I find rituals deeply meaningful and this one was especially so. I returned to the Mikvah seven years ago to mark my divorce from my first wife, personalizing this thousands-year-old ritual for my purposes. My then-wife-to-be and I both immersed in the Mikvah before my second wedding. Now it was time to mark my divorce from that wife the same way. 1 Elul was chosen.
I adapted the ceremony from my first divorce for this one. I was joined by the rabbi from my home congregation, one of the officiants of our wedding who is also a personal friend, and the gentleman who guided me for the previous divorce, who had independently become a member of our congregation in the meantime.
I will perhaps write in more detail about the Mikvah experience another time. For now, suffice it to say it was beautiful, meaningful, and emotionally cleansing.
As the final act of the ceremony, a divorce document known as a Get was produced. This is an archaic and patrilineal practice in which the former groom formally releases the former bride, so she is free to remarry in the Jewish faith. To modern liberal Jews, this is a mere formality if they do it at all. I did it as a final way of cutting any remaining cords. The certificate was signed by the witnesses and the rabbi said he would send it to my ex-wife at her work address, the only one I have.
I expected no response. There was no need. It was a formality. I did it for me. I went home and burned our Ketubah, the wedding contract signed by us and witnesses. I’d previously burned a collar Lisa had returned as part of another ritual a year and a half earlier. It felt good. I felt clean.
When our relationship first broke up, I was totally focused on Lisa. It took me a while to realize the level of my co-dependence, how I’d given up my power, how I’d accepted the unacceptable. I was simultaneously on the bleeding edge of the learning curve of my ADHD, which had only been diagnosed in February 2020.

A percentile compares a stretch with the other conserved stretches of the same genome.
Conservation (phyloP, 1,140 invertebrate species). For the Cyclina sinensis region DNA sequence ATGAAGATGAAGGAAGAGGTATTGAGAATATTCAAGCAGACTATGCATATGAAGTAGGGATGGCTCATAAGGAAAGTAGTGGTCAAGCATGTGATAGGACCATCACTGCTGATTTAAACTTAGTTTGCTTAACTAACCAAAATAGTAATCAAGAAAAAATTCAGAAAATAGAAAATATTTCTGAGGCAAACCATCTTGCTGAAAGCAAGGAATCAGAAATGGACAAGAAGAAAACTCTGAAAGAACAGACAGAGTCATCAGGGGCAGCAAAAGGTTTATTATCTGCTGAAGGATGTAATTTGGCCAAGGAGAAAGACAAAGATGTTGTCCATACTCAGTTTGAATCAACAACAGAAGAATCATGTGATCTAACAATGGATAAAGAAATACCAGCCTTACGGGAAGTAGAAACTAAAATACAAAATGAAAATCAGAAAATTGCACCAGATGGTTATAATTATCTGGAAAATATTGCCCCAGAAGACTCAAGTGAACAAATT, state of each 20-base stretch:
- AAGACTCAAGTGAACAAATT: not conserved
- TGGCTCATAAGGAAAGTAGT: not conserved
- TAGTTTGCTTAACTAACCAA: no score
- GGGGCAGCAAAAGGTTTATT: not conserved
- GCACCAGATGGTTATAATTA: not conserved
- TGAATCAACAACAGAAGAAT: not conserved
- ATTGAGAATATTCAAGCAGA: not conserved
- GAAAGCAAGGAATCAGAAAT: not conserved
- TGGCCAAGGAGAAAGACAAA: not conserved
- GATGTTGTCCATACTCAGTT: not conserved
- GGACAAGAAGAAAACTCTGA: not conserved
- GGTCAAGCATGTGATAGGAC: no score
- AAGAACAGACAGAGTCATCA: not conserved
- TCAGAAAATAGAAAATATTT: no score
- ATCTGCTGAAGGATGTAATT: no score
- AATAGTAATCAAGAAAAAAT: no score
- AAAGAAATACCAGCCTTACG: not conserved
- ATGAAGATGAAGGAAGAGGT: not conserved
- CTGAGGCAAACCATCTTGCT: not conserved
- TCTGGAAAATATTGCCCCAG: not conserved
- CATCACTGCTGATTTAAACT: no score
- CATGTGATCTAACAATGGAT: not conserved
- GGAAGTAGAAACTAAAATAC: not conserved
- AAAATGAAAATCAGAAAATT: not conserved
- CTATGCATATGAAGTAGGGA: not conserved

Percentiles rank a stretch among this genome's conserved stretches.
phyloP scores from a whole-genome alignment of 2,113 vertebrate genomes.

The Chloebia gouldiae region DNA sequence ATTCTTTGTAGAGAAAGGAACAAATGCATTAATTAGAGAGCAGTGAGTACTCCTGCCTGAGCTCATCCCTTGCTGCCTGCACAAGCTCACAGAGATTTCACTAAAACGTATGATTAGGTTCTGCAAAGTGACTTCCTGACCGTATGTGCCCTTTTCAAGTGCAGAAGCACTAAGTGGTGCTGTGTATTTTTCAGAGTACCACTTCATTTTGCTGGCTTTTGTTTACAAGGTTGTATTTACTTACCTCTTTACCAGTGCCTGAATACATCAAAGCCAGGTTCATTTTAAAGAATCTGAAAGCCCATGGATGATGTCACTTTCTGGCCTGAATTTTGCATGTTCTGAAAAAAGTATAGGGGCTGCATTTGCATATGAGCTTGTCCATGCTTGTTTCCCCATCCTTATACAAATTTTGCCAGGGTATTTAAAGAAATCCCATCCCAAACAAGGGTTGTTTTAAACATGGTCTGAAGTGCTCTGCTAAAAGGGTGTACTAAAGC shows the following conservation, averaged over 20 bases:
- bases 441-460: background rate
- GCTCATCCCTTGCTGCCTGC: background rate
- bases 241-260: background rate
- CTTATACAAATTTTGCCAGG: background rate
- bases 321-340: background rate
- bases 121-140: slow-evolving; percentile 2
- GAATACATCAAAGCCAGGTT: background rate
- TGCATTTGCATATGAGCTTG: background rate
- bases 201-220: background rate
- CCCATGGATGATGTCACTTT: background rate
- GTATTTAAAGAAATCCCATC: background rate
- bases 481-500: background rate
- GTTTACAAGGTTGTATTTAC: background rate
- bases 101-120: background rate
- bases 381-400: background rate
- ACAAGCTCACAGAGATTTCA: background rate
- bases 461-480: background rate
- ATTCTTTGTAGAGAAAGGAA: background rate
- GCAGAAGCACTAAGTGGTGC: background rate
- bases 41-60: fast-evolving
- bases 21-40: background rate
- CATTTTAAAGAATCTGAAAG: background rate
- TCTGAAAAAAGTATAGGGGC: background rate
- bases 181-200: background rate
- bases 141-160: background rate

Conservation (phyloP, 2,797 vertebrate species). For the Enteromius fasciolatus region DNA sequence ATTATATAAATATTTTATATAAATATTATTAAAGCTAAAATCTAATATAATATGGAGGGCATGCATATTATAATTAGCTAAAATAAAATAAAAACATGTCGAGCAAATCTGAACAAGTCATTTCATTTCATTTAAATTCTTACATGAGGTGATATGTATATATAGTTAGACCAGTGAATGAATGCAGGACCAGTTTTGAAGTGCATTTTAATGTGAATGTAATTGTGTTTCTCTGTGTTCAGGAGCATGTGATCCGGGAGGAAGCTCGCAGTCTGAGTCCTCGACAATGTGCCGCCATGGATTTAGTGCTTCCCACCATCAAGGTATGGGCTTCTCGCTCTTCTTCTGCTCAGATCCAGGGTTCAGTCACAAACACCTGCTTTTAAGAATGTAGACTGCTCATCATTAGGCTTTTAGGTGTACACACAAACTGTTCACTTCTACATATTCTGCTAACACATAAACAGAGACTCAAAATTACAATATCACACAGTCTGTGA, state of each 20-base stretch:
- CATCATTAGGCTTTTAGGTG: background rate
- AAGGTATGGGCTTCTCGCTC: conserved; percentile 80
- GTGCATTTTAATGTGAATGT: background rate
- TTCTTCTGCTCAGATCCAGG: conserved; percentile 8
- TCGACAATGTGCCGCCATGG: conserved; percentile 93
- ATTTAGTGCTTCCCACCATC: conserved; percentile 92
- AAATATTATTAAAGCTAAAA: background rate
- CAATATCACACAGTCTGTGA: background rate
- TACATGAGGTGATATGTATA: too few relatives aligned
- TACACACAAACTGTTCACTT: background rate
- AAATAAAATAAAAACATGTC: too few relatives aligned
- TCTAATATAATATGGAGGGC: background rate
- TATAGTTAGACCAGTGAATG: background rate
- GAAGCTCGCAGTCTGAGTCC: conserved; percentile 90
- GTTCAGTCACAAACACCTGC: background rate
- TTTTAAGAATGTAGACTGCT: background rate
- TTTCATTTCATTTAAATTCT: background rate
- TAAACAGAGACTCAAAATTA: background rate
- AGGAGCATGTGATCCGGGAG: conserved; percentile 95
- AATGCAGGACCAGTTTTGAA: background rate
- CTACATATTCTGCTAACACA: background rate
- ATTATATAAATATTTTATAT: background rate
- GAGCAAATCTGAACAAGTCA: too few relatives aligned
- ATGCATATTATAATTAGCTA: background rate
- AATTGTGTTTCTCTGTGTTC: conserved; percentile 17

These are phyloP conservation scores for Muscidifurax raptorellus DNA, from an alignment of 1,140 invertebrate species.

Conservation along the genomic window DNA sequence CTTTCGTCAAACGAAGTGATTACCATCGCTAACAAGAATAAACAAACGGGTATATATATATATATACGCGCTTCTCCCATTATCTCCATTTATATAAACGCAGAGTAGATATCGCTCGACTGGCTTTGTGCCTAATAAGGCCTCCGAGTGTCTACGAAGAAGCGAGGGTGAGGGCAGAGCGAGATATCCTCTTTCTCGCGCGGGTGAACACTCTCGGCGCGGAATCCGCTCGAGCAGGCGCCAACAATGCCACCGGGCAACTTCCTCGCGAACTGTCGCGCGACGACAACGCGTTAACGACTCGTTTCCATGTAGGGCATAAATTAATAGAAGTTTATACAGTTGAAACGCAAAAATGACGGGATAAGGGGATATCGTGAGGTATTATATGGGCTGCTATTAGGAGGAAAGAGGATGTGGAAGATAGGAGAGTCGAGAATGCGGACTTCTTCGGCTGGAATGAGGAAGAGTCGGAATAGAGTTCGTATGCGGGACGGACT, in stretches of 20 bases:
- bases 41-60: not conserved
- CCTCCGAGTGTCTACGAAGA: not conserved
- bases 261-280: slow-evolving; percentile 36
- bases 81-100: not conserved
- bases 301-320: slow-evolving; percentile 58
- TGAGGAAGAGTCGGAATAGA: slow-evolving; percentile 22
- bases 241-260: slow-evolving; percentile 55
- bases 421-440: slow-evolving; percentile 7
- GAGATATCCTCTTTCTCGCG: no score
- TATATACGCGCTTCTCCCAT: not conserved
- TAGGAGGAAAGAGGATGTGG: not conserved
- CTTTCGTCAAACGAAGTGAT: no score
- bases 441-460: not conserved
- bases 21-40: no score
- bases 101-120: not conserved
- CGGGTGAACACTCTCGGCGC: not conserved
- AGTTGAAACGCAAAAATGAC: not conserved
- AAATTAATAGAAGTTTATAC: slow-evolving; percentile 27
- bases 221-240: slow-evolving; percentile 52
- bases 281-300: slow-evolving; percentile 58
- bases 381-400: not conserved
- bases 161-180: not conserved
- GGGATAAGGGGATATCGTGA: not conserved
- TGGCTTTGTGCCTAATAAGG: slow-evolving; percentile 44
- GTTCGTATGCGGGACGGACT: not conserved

With my therapist’s help and support, I eventually began to shift so my orientation became more and more about me, my present life, and creating a new future, and less and less about my ex-wife. I engaged in the forgiveness work I needed to do, at least as much as I could, given all my attempts to apologize were rebuffed, and I had never been asked for forgiveness. I pursued new relationships slowly, thoughtfully, and with full honesty about my emotional state.
The only news I received about Lisa was through other people’s Facebook posts. I learned she had been able to return to singing and that several of her unidentified poems had been set to music and performed by a colleague in a private concert in July 2022.
It wasn’t until this past June that I became aware that Lisa had officially added Poet to her professional resume. Lisa did a quite lovely interview in Gentry magazine with her patron, benefactor, and longtime employer, billionaire and classical music composer Gordon Getty. Her bio at the end mentioned her published poems.